A Quick Guide to Buying Better Canned Tuna

During the latest episode of All-Star Academy, the remaining contestants got a double whammy — they all had to share guest mentor Robert Irvine and create a winning dish using a mystery canned good. Once all the cans were opened, we learned that chicken, ham, tuna, salmon and clams were on the menu. Some of you may have run for the hills faced with such a challenge, but for those of you left, which canned protein would you have wanted?

We in Food Network Kitchen (well, some of us) would go straight for the tuna. But not all cans of tuna are equal. There are many types from which to choose. Below is a little bit about what’s in the can.

Some tuna types and fishing methods are more ecological than others. When you’re shopping, look for labeling that says the fish were “troll” or “pole-and-line” caught, as these are more environmentally friendly fishing methods. Additionally, skipjack and tongol tunas are usually rated higher on sustainability scales from places like the Monterey Bay Aquarium.

Here’s a quick visual guide to the types of canned tuna you’re likely to find in stores:


Solid Light Tuna in Water or in Oil: “Solid” means larger pieces, which might be better for a green salad or in a pasta dish. “Light” indicates the rosier color of tuna from species like skipjack, tongol, yellowfin and some other varieties.

Yellowfin Tuna Fillets in Water or Oil: Yellowfin refers to the species of tuna, and fillet is the cut of tuna the meat comes from. Packed in water or oil is up to you based on your personal preference and intended usage. Oil would be a good choice when you don’t plan on adding other flavorings to the tuna.

See More: Budget-Friendly Dinner Dishes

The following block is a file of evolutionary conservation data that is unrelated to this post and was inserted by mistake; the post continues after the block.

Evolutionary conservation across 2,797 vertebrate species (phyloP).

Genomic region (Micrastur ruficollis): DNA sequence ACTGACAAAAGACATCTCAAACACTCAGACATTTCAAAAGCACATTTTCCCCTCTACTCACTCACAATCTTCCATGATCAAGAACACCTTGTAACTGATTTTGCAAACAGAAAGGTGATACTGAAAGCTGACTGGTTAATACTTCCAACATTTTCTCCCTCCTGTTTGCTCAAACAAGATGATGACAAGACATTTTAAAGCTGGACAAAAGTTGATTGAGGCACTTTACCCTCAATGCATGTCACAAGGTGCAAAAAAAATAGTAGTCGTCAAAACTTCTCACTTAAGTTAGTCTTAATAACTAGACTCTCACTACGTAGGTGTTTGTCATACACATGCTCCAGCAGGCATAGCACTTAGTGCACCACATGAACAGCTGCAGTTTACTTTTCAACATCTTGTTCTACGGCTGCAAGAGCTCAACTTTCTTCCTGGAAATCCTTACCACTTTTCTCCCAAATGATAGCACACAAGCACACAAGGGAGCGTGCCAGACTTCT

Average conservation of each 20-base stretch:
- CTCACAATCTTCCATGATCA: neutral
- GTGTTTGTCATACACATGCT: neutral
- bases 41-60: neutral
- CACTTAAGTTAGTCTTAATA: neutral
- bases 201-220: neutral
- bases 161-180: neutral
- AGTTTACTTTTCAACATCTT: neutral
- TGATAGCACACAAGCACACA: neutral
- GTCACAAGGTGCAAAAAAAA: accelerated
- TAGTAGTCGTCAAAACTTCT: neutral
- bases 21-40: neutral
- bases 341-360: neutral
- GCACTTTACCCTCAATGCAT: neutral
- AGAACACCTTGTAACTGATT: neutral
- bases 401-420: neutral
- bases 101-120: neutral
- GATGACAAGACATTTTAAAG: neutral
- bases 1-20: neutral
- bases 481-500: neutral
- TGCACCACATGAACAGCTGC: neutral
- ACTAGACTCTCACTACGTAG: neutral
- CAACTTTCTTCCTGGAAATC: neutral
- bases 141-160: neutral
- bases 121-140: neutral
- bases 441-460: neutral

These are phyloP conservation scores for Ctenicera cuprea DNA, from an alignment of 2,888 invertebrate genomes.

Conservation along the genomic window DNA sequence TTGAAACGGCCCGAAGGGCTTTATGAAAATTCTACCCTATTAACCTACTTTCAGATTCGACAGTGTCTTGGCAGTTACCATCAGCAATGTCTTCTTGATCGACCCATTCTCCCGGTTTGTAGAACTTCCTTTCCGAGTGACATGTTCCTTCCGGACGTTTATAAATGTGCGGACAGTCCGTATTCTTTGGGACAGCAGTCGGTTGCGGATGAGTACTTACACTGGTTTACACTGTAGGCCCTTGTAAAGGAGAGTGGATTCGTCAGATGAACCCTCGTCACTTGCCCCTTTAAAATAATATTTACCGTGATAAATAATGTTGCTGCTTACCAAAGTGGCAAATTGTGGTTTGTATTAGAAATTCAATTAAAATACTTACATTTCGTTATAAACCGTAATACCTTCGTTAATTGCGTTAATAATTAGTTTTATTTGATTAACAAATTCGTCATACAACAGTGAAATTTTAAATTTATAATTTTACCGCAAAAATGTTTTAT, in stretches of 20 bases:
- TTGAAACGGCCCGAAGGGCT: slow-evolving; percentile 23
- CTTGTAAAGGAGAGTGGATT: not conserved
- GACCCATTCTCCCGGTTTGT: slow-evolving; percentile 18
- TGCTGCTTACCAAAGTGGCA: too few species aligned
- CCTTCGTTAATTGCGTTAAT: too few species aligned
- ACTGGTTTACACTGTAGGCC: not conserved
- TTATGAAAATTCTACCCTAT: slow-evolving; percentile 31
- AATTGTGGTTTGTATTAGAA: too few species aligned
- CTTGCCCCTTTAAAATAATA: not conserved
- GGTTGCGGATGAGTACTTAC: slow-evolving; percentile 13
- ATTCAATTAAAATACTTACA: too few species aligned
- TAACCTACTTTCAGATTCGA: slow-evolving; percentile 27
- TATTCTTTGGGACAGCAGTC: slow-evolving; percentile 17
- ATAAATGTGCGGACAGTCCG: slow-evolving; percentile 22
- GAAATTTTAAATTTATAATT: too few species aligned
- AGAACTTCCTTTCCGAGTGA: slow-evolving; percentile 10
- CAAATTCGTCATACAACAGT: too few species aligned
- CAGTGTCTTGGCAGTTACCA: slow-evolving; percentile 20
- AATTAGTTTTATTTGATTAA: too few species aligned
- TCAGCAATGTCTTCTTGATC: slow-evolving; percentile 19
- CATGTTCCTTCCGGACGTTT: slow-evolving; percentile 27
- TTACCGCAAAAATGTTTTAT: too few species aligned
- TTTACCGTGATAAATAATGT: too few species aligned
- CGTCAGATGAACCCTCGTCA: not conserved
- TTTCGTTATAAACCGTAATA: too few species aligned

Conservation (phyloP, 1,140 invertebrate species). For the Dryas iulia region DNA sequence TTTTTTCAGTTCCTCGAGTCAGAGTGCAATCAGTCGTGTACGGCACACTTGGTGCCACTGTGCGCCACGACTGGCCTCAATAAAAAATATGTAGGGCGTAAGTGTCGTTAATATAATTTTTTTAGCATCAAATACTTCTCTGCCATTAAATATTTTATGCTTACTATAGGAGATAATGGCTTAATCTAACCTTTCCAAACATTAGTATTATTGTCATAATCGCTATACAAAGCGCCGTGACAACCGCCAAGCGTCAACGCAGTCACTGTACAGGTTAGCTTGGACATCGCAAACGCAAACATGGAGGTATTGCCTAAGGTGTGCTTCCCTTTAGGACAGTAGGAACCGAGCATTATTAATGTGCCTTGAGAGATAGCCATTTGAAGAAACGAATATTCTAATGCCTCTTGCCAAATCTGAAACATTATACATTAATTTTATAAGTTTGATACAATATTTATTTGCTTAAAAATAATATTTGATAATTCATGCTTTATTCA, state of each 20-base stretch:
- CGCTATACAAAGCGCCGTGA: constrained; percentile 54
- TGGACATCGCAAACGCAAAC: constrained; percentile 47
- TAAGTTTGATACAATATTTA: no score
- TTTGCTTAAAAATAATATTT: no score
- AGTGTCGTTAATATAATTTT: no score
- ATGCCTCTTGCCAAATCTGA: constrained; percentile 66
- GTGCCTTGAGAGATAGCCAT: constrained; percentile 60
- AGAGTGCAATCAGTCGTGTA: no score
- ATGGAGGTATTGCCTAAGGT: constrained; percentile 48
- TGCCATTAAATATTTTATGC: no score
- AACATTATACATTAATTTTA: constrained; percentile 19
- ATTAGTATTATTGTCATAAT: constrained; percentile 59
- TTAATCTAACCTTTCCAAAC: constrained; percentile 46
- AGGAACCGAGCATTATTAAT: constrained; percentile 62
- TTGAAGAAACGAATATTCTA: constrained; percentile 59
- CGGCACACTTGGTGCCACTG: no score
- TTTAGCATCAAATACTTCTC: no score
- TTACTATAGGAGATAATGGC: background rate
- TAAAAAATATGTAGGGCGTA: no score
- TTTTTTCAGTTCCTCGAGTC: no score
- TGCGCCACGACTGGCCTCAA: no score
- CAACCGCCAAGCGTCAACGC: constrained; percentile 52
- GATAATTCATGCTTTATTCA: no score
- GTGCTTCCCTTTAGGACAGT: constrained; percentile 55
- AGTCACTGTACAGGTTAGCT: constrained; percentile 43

Solid White Albacore Tuna in Water or Oil: Albacore is a species of tuna that has the lightest-color flesh compared with the other varieties, and per the FDA is the only species that can have the “white” label. It’s possible that you’ll actually get more heart-healthy omega-3 fatty acids from tuna packed in water. In oil-packed tuna, the tuna’s natural fat can mix with the added oil, so you may be tossing out your omega friends when you drain the can.

Chunk Light Tuna in Water or in Oil: “Chunk” means smaller pieces. “Light” tunas typically have lower levels of mercury than “white” (albacore) tuna. Chunk light tuna tends to be the most economical of all the canned tuna options and is great for a classic mayonnaise-based tuna salad.

Chunk White Albacore Tuna in Water or Oil: Again, “chunk” means smaller pieces. Though tuna packed in oil may have extra flavor depending on the type of oil it’s packed in, it may also have up to double or triple the calories as compared with water-packed.

See More: 10 Ways to Save at the Market

Hand-Packed Wild Tuna in Oil: As you can probably tell from the name, this is the creme de la creme of the canned-tuna world. Keep a special eye out for the word “ventresca,” which is tuna that comes from the belly of the fish and is also known as toro. It has deep, buttery, complex flavors and a creamy texture (and is a personal favorite of many in the Food Network Kitchen).

Tuna Melt Recipe

By Food Network Kitchen



2 English muffins, split, or 4 slices sourdough, rye, or whole wheat bread
2 tablespoons prepared mayonnaise (optional)
1 recipe tuna salad, recipe follows
1 cup shredded sharp farmhouse cheddar cheese
Tuna Salad
Two 6 ounce cans white meat tuna packed in water, drained
2 tablespoons minced celery
2 tablespoons minced red onion, soaked in cold water for 5 minutes and drained
1 teaspoon minced flat-leaf parsley
1/3 cup prepared mayonnaise
1 tablespoon whole grain mustard
Freshly ground black pepper,
Freshly squeezed lemon juice, to taste (optional)

Preheat the broiler and set the rack about 4 to 5 inches from the heat source.

Spread the bread out on a baking sheet and toast. Spread the toasted muffins or bread with the mayonnaise, if using. Top with the tuna salad and then the shredded cheese. Place the baking sheet under the broiler and heat for 3 to 5 minutes, until the cheese has melted. Serve immediately.

In a small mixing bowl break up the tuna with a fork. Toss with the celery, onion, and parsley. Add the mayonnaise, mustard, and season with pepper to taste. Stir to combine. Add lemon juice, if using.

Don’t forget to watch All-Star Academy on Sunday at 9|8c.

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